Jon Buscemi has worn many hats across both the skate and footwear industries. With a career that dates back to 2002 during his time with DC Shoes onward to the founding of Gourmet, Buscemi has honed in on his true calling – a new self-proclaimed luxury footwear brand. What incorporates some of Italy’s finest leathers and luxurious hardware, meet the new Buscemi 100MM shoe.
Having already been spotted on the feet of many celebrities and those interested in fine premium goods, get an inside scoop on the new Buscemi footwear collection below by checking out this exclusive interview featuring Buscemi founder, Jon, and Woody of Sneaker Freaker:
After paying his dues in the skate industry at Girl Distribution and DC Shoes before co-founding the inventive indie brand known as Gourmet, Jon Buscemi has seen the industry from all sides. When news leaked out earlier this year that he’d left Gourmet, speculation went into overdrive. It’s fair to say that no one was expecting him to reappear toting a shoe with a padlock and a $785 price tag. Yep, Jon Buscemi is now a brand.
You recently left Gourmet, a company you co-founded six years ago. I know these things are a bit delicate but I have to ask, how do you feel about it all and was it an amicable split?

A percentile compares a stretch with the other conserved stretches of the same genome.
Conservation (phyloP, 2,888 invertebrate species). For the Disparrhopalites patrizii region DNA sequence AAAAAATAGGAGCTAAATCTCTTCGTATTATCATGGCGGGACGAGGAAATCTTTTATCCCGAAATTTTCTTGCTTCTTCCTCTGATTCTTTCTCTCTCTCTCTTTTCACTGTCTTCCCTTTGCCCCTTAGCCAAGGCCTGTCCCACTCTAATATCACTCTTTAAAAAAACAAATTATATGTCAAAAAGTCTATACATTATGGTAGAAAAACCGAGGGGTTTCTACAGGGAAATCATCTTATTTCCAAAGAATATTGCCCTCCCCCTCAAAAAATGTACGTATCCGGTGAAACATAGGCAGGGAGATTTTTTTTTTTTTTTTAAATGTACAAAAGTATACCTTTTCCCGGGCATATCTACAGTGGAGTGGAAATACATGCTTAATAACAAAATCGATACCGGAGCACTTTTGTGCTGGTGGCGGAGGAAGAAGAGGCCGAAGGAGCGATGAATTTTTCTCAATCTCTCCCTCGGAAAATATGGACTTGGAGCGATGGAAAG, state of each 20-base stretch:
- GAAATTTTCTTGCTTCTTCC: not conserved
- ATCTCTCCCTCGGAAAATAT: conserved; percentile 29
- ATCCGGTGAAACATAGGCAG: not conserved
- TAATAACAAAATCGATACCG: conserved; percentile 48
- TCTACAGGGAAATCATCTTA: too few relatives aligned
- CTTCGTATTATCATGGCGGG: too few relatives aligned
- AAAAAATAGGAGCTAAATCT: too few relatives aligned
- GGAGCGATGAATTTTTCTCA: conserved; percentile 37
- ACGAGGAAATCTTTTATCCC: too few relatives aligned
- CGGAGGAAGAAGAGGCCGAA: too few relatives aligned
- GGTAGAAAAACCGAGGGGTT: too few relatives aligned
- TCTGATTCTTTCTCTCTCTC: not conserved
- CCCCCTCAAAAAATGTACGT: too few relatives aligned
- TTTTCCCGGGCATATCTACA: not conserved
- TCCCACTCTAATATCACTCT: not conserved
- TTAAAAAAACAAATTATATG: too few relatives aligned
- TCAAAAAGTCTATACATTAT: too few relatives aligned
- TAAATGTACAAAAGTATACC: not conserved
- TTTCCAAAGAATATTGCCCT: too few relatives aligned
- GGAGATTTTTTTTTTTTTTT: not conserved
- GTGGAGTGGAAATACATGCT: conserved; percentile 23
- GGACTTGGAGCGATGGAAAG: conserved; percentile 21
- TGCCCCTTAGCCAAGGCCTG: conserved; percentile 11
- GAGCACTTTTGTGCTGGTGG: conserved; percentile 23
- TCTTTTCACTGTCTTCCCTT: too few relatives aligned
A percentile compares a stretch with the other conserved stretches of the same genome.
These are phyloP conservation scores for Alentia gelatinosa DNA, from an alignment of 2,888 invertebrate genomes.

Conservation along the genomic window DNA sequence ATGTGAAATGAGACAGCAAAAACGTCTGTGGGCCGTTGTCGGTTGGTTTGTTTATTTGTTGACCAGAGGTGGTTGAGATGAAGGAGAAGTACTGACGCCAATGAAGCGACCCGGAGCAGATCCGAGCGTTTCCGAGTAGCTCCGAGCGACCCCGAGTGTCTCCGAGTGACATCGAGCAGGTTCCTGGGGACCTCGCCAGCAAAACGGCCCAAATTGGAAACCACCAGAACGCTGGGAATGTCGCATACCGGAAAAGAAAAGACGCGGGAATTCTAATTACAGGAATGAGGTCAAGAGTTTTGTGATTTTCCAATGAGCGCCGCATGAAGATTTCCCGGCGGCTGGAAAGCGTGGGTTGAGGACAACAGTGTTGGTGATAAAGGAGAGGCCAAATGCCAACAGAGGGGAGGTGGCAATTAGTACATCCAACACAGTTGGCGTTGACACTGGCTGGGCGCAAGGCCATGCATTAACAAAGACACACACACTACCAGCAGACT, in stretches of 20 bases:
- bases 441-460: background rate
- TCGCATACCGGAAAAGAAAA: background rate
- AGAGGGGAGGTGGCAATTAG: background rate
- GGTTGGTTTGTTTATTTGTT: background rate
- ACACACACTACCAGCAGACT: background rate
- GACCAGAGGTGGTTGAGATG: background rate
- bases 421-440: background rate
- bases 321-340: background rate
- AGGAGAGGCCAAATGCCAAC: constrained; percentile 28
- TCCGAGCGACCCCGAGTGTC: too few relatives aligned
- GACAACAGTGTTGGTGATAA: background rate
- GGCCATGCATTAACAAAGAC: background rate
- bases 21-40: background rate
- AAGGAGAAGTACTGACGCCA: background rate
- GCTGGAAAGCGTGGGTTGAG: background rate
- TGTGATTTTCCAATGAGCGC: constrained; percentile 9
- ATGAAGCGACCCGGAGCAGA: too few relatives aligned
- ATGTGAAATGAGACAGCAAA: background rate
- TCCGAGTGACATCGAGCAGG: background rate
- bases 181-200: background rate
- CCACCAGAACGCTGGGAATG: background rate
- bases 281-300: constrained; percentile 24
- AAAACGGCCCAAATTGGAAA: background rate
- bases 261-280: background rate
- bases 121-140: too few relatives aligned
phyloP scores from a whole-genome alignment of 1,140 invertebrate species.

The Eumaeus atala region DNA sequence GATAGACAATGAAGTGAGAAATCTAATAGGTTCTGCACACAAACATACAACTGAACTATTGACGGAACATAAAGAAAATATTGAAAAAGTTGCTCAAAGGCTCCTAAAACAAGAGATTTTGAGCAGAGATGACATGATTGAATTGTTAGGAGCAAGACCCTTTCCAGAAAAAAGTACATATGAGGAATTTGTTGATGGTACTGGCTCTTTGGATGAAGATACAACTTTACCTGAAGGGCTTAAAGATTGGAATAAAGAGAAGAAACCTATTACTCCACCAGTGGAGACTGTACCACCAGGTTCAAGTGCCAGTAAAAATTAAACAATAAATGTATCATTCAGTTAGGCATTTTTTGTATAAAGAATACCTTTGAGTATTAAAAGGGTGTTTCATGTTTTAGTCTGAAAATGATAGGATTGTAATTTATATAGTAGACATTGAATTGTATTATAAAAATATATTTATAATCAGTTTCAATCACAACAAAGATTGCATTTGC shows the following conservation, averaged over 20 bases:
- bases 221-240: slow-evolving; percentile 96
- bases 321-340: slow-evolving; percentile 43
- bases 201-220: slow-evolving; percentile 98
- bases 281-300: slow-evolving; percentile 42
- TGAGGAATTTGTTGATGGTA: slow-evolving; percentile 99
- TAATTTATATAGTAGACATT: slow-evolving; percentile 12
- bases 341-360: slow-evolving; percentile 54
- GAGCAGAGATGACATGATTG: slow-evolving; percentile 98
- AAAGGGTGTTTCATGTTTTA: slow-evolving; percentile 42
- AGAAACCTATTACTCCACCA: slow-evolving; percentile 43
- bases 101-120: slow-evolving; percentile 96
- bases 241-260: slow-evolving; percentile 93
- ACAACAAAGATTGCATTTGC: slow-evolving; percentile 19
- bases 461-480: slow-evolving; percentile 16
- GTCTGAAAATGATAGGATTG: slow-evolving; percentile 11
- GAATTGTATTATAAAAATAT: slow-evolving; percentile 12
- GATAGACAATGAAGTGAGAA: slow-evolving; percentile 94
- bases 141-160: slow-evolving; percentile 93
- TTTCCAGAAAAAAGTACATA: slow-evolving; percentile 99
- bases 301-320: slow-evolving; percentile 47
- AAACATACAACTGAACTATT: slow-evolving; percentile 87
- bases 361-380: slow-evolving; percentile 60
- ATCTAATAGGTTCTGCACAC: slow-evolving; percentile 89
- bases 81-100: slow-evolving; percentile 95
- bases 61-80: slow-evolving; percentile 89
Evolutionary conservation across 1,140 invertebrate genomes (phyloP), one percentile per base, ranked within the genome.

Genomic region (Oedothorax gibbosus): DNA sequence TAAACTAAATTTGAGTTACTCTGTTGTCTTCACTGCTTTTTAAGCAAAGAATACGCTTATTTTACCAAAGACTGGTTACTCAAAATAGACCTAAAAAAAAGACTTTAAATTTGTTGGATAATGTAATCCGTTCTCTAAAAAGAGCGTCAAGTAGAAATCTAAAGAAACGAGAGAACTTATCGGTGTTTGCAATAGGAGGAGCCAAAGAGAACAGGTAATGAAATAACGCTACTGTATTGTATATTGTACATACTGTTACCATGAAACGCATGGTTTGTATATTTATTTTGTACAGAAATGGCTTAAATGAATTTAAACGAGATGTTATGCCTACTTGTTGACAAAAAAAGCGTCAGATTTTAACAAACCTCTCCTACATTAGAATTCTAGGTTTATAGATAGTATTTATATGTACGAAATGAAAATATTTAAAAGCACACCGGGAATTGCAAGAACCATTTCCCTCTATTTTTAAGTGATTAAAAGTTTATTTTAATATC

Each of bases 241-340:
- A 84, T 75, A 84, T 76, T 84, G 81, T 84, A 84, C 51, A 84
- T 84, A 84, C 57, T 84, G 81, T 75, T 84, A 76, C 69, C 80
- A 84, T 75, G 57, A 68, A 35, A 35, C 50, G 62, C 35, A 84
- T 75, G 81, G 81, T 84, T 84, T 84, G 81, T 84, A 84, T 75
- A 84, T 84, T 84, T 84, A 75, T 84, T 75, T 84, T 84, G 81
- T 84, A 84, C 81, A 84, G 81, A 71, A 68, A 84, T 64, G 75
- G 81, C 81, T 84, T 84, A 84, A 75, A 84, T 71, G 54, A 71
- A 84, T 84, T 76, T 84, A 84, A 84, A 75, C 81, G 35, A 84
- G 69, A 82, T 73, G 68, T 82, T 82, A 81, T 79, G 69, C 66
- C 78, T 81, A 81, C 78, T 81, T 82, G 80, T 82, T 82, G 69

Technically we started seven years ago – around the time we trademarked the Gourmet logo and began the design of the collection. I remember when Greg and Greg went to Italy to develop the line and getting pics from the Loro Piana factory and working with the girls at Missoni. As far as me leaving Gourmet, I feel great. It was time for me to move on in my career. You get to a point where you need to ‘work on the next show’. I feel like I’ve been on a sitcom for seven years and my character got killed off. It’s healthy. No hard feelings at all as I am still an owner and want nothing but success for the brand I helped build.
I was thinking about the first time I saw Gourmet. I remember two things. You and the two Gregs wearing sunglasses and bald heads in your PR photos and secondly, the first canvas shoes you made. The fact they looked ‘a little bit’ like Jordans was also somewhat controversial. Now the dust has settled, can you finally tell that story?
The story is pretty simple when you think back on it. Greg Johnsen came up with the idea to make a Jordan-type sneaker but deconstructed. Essentially the idea was take a classic Jordan and produce it in the vein of a Chuck Taylor or Vans. I suggested we use the Keds vulc style sole because we all grew up wearing white on white Keds Champions. I think Lucci suggested the Jordan models 7 and 11, and off we went. It was a homage and an accessory to our high-style Italian-made sportswear. We got a federal trademark/copyright/trade dress lawsuit from Nike. Blah blah blah. We settled with Nike and they were actually really cool about it. At first they thought we were Ethiopian bootleggers selling Burberry plaid fake Jordan 8s on Canal Street. Once they realised who we were and the product was a tribute and us showing love, they moved on. And so did we.
Damn, it seems like a long time ago! So much has happened over the past decade. Broadly speaking, how do you see the last decade of evolution in the sneaker industry?